Take a Virtual Selfie of Your Career Preferences with this Valuable Tool – SJSU

Published: October 19, 2020 by Gillian Collins

Imagine being asked a group of “career preference” questions five years ago, the same questions in five years, and the same questions today: Do the three ‘you’ agree that you prefer to work in a youth library, or do you prefer academic libraries? How many co-workers make up your ideal work framework? And do you like what you do? Depending on how much work experience you have had so far, you may not be sure about your reactions, but that just means now is the perfect time to take advantage of one of the most useful career resources, self-esteem. Even better, update it as you progress through the program and you will be exposed to new ideas and career options. Consider self-esteem as a very important career and check-in list.

Purpose and practice

The self-esteem was created by iSchool’s former career counselor, Jill Klees. Self-esteem is designed solely for you, and helps you identify and / or discover patterns that define the type of career in which you will thrive. This is not a test, and there are no right or wrong answers; Instead, see it as a set of “guidelines” that will help you reflect on your preferences at this point in time, based on what you know and have experienced so far. It may feel a little strange at first if you are not used to this kind of introspection, but it’s a great habit for career development to control. Think of it as how you determine which career choices will best reflect who you are and what rewards you the most. Then, when you need to evaluate a potential job, you will have an excellent set of criteria to work with.

Self-esteem for career and you

For your design convenience, you can fill out the self-assessment sheet and save it from time to time. There are three parts: functions, people and scenery. These categories ask for questions that you can answer and ponder. Here is the type of information you will consider:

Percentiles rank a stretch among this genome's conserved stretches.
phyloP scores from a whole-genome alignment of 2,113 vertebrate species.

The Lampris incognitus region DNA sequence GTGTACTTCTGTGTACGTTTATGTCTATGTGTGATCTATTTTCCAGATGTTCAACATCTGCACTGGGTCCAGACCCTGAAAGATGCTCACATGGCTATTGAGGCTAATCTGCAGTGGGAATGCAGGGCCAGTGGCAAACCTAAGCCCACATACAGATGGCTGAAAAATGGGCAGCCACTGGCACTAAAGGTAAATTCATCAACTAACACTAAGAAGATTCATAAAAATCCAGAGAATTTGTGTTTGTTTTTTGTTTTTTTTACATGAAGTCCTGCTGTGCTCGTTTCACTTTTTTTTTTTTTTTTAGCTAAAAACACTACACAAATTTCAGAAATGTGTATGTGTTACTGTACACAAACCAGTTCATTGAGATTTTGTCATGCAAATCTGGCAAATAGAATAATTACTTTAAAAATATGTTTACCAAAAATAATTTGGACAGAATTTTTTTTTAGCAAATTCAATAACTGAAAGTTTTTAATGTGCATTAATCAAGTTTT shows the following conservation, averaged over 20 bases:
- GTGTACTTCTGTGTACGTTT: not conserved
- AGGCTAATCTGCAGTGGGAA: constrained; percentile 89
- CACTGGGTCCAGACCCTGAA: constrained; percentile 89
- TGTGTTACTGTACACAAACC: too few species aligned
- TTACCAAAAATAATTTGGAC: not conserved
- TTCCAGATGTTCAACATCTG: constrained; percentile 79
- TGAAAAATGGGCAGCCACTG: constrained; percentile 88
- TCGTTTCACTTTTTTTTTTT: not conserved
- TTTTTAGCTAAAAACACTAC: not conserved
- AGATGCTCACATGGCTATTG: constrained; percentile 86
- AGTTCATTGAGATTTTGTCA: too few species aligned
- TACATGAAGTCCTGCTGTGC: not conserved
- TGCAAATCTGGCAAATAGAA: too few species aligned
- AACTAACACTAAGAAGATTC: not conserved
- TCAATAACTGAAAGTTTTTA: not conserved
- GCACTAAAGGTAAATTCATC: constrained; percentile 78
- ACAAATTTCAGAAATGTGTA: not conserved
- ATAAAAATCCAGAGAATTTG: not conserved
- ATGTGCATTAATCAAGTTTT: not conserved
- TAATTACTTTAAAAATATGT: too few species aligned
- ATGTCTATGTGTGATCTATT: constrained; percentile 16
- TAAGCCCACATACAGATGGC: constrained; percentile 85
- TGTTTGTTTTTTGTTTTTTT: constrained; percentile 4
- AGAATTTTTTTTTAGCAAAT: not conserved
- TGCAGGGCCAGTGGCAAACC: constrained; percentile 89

• Functions: The job you love is the career you will fulfill. What part of any job, or even participation in a professional organization, was most rewarding and enjoyable? What subject at school caused this light bulb to light in your head; What made you say, “That makes sense!” What issues or issues of LIS made you think “it’s fascinating and I want to learn a lot more about it?”

  • people: Colleagues, bosses, patrons, students and / or clients – these fall into the realm of “people”. In most jobs, you can probably only choose between co-workers and employers, students and / or clients. Do you feel most productive if you interact with a lot of people, or is it exhausting? Do you want to work with clients, students or clients (everyone can be demanding and rewarding in their own way)? Have you been comfortable working in a team in the past, or do you feel that a heavy team work environment just isn’t for you?

  • definition: When considering this category, keep in mind that the ‘scenery’ today – a global epidemic, etc. – is not the one you remember from a previous career or work experience, and it will not necessarily look the same in the future. But this is where you will consider the variables of space that have led to your most productive and proud moments at work. Steady and expected pace or fast start-stop pace? Built-in schedule, or expectations for unexpected tasks with your daily duties? Quiet and low, or at a productively high volume? And probably in the foreseeable future, are you comfortable working remotely?

You will find variations on these questions in the worksheet. Rewrite them so that they make sense to you, but have the same meaning – functions, peoples, definitions. You should update your self-assessment sheet at least after each semester. For example, were you enlightened in a digital curatorial course last semester, or do you feel more excited to learn how to improve your school library choice, based on the just-concluded youth literature seminar? Note this in your self-assessment document so that you do not lose these important findings from your self-reflection process.